Blog

Making the Connections

Categories: BLOG | Posted: 03/11/2016 | Views: 901
A reflection by Eildon Dyer of ALTERnativity.

 

Today I am helping my mother write her Christmas cards. As someone with mild Alzheimer’s who was widowed in the last 2 years and moved to a care home, writing Christmas cards and talking about the people on her list can be a challenging exercise. 
The upside is that this is an opportunity to remind her of people who have been significant in her life and to give her a chance to talk about what she does remember about them. These anecdotes are important for me as I store away fragments of information to act as memory prompts at a later date. 

The downside is that each time she signs her name it reminds her that my dad and her husband of 62 years is no longer here. Mum’s connections are diminishing. The physical connections in her brain are covered in plaque that reduces their functioning. Her social connections are reducing as people of her age die and as she forgets the names of people who visit her. What does remain true is that she loves a visitor no matter who they are.

Increasingly we are becoming aware of the importance of social connectedness. I suspect that instinctively many of us know that to be true but some scientists are now claiming that social connectedness is a greater determinant to health than obesity, smoking and high blood pressure. When we think about improving health we often think about reducing smoking and obesity but not about improving social connection and yet is well documented that those with poor social connections are likely to be more anxious or depressed and this can extend to the cellular level by causing more inflammation and physical illness.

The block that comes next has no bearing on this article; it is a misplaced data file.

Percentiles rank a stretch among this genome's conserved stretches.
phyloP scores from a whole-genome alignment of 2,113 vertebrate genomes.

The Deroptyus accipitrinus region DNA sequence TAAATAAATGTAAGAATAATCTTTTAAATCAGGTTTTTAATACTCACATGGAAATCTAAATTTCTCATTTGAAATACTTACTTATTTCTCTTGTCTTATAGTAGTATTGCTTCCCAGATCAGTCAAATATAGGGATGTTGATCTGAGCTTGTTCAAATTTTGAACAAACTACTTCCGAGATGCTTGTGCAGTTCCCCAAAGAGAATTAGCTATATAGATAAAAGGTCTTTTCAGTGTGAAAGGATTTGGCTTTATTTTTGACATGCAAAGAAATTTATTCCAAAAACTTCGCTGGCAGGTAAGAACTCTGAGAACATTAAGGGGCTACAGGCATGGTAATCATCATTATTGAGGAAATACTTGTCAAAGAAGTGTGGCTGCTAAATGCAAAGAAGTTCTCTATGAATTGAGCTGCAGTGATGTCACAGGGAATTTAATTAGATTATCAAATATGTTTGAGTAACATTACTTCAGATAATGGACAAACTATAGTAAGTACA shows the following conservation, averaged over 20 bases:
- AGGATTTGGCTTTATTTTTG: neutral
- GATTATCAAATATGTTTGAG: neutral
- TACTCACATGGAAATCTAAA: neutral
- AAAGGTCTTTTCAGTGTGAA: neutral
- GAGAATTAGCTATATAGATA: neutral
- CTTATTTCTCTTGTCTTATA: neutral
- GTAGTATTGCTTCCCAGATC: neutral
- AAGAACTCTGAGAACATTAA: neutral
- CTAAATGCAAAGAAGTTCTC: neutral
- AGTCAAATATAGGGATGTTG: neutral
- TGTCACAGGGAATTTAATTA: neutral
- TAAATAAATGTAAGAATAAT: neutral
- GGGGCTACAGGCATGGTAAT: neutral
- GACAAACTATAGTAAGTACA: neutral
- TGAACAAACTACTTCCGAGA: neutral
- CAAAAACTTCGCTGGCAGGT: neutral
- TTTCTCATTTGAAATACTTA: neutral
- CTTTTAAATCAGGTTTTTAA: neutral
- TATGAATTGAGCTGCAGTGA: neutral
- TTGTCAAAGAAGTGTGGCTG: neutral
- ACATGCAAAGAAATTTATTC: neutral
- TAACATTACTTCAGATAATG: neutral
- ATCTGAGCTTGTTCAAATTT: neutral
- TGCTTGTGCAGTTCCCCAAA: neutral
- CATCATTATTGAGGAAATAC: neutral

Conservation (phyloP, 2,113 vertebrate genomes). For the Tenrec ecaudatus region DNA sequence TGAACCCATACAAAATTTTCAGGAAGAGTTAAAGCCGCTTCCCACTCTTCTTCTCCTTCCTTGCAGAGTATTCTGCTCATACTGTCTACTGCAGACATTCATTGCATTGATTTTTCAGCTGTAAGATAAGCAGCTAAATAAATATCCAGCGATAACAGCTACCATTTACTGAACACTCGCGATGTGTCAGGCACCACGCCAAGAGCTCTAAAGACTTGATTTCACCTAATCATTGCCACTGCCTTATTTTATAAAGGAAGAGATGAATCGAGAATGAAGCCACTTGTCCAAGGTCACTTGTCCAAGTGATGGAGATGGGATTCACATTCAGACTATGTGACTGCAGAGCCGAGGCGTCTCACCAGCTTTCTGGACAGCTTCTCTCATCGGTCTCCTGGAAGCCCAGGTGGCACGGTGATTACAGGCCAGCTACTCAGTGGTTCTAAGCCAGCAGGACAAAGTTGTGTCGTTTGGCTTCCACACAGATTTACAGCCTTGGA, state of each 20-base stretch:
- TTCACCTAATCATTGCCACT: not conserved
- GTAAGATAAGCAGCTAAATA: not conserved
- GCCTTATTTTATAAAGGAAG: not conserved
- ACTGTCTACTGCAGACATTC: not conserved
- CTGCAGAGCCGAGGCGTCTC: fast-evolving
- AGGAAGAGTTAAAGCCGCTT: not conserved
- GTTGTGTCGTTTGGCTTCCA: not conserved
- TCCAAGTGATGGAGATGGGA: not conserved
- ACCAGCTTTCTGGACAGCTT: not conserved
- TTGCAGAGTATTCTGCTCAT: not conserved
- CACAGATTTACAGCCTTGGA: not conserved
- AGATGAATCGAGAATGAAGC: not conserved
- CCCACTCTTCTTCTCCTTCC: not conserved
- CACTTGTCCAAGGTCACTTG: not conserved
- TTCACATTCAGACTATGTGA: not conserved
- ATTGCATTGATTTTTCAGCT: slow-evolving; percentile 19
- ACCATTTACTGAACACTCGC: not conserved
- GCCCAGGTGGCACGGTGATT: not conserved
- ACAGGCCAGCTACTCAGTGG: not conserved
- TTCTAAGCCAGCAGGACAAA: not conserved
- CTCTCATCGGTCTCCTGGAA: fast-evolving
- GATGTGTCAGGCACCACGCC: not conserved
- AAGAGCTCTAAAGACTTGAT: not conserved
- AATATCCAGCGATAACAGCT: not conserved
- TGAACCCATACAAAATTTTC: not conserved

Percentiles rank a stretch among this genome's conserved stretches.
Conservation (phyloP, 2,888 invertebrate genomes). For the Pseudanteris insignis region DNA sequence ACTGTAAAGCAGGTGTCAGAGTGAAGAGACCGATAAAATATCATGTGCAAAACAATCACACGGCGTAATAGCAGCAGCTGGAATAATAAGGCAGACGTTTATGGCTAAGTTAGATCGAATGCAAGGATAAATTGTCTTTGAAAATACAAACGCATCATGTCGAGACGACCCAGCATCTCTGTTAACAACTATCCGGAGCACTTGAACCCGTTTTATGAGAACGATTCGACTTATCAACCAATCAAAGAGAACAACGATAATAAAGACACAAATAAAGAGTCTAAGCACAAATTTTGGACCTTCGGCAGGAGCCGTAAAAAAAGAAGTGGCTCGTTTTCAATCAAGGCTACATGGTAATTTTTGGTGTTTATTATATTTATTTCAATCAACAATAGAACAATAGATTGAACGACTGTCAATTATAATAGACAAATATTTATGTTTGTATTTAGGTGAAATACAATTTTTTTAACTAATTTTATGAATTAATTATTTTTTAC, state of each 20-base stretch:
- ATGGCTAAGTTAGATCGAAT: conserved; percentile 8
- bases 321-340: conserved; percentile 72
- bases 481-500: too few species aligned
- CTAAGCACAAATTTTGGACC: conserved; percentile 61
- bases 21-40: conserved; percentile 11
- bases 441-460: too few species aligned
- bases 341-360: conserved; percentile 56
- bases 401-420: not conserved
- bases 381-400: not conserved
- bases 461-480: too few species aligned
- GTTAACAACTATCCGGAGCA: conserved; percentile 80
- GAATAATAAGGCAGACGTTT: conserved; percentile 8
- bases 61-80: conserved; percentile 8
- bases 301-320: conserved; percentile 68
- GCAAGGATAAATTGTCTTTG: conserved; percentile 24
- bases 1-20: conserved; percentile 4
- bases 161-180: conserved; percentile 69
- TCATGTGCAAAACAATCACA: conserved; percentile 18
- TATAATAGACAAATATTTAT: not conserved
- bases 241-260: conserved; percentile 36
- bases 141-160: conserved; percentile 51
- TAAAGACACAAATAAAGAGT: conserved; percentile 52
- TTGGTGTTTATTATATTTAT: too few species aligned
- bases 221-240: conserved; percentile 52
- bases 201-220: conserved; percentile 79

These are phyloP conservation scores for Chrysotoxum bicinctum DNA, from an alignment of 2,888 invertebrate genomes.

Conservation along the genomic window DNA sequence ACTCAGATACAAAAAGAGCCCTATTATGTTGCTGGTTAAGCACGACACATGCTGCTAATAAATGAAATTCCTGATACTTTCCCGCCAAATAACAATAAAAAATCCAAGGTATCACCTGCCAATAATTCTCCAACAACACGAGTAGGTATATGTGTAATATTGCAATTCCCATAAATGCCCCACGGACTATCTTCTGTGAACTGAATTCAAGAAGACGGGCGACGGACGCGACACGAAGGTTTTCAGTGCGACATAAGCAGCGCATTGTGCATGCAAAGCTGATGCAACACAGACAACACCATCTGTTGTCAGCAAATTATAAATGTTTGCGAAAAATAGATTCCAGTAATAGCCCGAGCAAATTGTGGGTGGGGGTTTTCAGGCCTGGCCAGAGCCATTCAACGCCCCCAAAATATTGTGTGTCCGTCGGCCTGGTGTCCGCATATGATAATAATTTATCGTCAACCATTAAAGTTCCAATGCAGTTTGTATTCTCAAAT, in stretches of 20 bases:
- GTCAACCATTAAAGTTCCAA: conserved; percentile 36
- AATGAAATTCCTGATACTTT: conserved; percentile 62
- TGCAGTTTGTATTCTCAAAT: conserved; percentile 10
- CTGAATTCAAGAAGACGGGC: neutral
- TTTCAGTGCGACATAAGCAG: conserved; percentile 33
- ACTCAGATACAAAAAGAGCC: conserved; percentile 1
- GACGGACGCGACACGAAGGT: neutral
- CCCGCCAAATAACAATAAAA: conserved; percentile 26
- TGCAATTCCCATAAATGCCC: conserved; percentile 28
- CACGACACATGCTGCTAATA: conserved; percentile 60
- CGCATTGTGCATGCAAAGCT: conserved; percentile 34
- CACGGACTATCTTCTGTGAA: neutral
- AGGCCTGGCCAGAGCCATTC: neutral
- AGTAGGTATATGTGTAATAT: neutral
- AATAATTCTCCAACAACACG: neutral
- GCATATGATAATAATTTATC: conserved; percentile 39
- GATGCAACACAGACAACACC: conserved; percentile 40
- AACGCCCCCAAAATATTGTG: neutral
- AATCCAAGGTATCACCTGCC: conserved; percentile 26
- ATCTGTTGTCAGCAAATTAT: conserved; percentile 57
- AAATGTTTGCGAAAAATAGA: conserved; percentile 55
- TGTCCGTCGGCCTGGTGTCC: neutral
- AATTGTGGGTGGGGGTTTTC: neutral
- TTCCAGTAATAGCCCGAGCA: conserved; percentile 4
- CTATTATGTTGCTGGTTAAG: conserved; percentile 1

Being well connected is crucial to our well being and happiness. For some this means having a few strong and significant connections and for others it means having many connections.

Christmas is a time that throws this connectedness into sharp focus. In ALTERnativity, work we have done has shown that for some people the social aspect of Christmas is very challenging.  This can be when you don’t have the people there with whom you would like to socialise or, even worse, when you are forced to socialise with people you would rather not be with! 

Loneliness at Christmas can be very acute. One of the signs of a healthy church is its degree of social connectedness. People look to the church for support in times of difficulty and an aware church will be alert to the wider community in times of difficulty. However Christmas day is frequently a day when many churches are curiously closed. There may be a morning service or mass and then the doors are closed. 

This year Christmas is on a Sunday. How many people in our parishes who are on their own, or who are not on their own but find Christmas difficult, will be wishing that there were people to spend Christmas day with? It’s a challenge we in ALTERnativity have tried to come up with some useful suggestions for. Christmas could provide an opportunity for making new connections in our community or strengthening the ones already there.

This Christmas mum will be with us. It’s a context she understands and it makes her feel secure. It’s evident from our interaction with her that having company improves her physical and mental health. Headaches she has miraculously disappear with a chat and a cup of coffee. This Christmas will be hopefully be a healthy and happy day as she connec

Print Bookmark and Share

Return to previous page
http://www.justiceandpeacescotland.org.uk/Blog/ctl/details/itemid/2019/mid/676